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Wisconsin Idea can thrive at new nursing school

The UW-Madison School of Nursing's new Signe Skott Cooper Hall has been open to students and faculty since fall 2014.

The UW-Madison School of Nursing's new Signe Skott Cooper Hall has been open to students and faculty since fall 2014.

J.H. Findorff & Son Inc.

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Nursing is an increasingly technology-driven field, so it’s only fitting that the student nurses at the University of Wisconsin-Madison School of Nursing now have a state-of-the-art facility to call home.

Named for Signe Skott Cooper, a longtime UW nursing educator and member of the American Nursing Association Hall of Fame, Signe Skott Cooper Hall opened to nursing students and faculty in the fall of 2014, and its educational impact is already being felt in a digitized age.

“Over its long history, the School of Nursing has fostered leadership in science, education, and practice,” said Katharyn May, dean and professor of the School of Nursing. “Dean Helen Bunge, the school’s first dean, established the very first research journal for nursing, Nursing Research, which continues to be the gold standard.

“Today, the digital age drives nursing’s discovery enterprise. Manifest in the design of Cooper Hall is the notion that nursing must push past conventional thinking to remove the barriers to person- and family-centered care.”

The 166,500-square-foot free-standing home to the nursing school, built by J.H. Findorff & Son Inc., was nearly 30 years in the making, earning private donations, securing state funding, and involving input from numerous faculty and staff. For decades, the School of Nursing lacked a significant presence and identity on campus, despite its highly ranked national status.

The $53 million project took just over two years to complete, and now Signe Skott Copper Hall offers one of the largest active learning spaces in the country, designed to support best practices in nursing and inter-professional health education.

Classrooms are fully interactive and integrated with wireless and wired instructional technology. The state-of-the-art facility supports 30% growth in faculty numbers, research programs, and enrollment. Expected to serve up to 650 people annually, the school’s future development has also been taken into account.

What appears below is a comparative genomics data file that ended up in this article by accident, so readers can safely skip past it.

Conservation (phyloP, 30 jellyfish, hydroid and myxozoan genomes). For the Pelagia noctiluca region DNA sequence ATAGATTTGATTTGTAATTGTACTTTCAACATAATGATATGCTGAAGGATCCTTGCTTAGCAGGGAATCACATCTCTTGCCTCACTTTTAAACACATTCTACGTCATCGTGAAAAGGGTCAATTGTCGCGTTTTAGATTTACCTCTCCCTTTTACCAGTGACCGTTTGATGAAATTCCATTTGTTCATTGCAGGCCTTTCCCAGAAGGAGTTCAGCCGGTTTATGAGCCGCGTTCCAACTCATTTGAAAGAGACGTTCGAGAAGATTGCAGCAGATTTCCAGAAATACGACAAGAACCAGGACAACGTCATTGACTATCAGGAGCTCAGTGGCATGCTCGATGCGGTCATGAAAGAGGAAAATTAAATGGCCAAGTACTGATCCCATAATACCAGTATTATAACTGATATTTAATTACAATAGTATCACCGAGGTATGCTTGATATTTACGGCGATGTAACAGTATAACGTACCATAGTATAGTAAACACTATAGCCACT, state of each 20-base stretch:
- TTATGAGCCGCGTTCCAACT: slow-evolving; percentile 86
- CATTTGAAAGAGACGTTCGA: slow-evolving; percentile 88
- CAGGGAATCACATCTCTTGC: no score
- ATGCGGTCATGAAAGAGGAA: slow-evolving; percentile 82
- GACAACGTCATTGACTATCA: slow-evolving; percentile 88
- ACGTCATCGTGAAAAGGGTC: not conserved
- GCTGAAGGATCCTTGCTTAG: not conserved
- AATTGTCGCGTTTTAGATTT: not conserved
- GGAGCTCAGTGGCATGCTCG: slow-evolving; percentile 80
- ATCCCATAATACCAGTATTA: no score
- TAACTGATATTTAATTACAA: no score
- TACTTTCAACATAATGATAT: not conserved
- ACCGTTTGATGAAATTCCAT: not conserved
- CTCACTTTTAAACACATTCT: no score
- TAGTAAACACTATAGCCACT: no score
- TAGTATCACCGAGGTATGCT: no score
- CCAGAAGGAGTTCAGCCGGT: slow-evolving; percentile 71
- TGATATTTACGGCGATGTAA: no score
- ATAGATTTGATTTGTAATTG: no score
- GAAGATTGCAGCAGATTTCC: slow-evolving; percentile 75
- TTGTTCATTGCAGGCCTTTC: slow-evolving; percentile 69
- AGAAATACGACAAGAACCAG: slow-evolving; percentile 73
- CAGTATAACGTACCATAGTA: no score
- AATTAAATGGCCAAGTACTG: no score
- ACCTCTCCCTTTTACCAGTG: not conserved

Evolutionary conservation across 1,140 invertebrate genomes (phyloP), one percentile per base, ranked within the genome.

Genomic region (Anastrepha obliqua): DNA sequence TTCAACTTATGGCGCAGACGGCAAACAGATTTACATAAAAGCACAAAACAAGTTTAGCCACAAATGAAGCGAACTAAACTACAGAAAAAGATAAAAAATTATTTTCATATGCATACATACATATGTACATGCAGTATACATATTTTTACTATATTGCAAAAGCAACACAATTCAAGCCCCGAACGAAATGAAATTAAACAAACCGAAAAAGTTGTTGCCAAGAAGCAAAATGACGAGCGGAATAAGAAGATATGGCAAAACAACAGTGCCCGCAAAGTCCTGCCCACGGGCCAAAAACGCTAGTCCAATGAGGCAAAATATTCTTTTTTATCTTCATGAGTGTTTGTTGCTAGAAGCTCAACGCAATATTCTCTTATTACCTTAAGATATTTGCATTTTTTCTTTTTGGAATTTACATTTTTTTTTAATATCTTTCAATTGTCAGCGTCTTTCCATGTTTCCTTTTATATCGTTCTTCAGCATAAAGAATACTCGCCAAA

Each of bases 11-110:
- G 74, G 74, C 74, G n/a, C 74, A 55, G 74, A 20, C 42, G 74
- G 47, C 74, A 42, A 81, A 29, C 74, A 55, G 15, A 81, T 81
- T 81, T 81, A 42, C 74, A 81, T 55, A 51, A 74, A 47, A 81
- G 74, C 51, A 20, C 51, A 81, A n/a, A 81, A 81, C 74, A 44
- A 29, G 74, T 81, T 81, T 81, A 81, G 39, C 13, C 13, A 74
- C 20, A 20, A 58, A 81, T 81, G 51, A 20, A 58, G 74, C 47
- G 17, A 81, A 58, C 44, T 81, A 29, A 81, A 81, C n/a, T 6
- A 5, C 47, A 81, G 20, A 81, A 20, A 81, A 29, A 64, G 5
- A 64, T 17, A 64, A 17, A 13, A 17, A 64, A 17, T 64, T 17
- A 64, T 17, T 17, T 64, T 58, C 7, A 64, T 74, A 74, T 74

The building is to “serve the State of Wisconsin for the next century,” said Mark VanderWoude, assistant dean for facilities and planning. As of right now, the facility’s north wing is only two stories, but was constructed to support three more floors. Additionally, the building was designed to remain flexible in support of the changing needs for future generations of faculty and students.

The new building also changes how students are educated. Active learning environments throughout the new hall stress a health care standard of excellence: team-based, patient-centered care that stretches from the first clinic visit or hospital admission to in-home monitoring, encompassing the entire continuum of care concept.

“Over time, faculty continually have sought new ways to teach nursing to undergraduates. Cooper Hall provides students with learning opportunities to study person-centered care from inspired educators knowledgeable about consumer-health technologies,” noted May.

What this all translates into are more new nurses entering the workforce already armed with the know-how to make a difference right away with their new employers.

“Today, our graduates reach across the globe to serve the health needs of populations — caring for the homeless in a respite care facility in Washington, D.C., providing primary care for orphaned children in Kenya, staffing disaster relief efforts in the slums of Haiti,” May said. And the UW has a tradition of educating the largest number of Peace Corps volunteers — more than anywhere in the country, she adds. Nursing has played its part in this effort.


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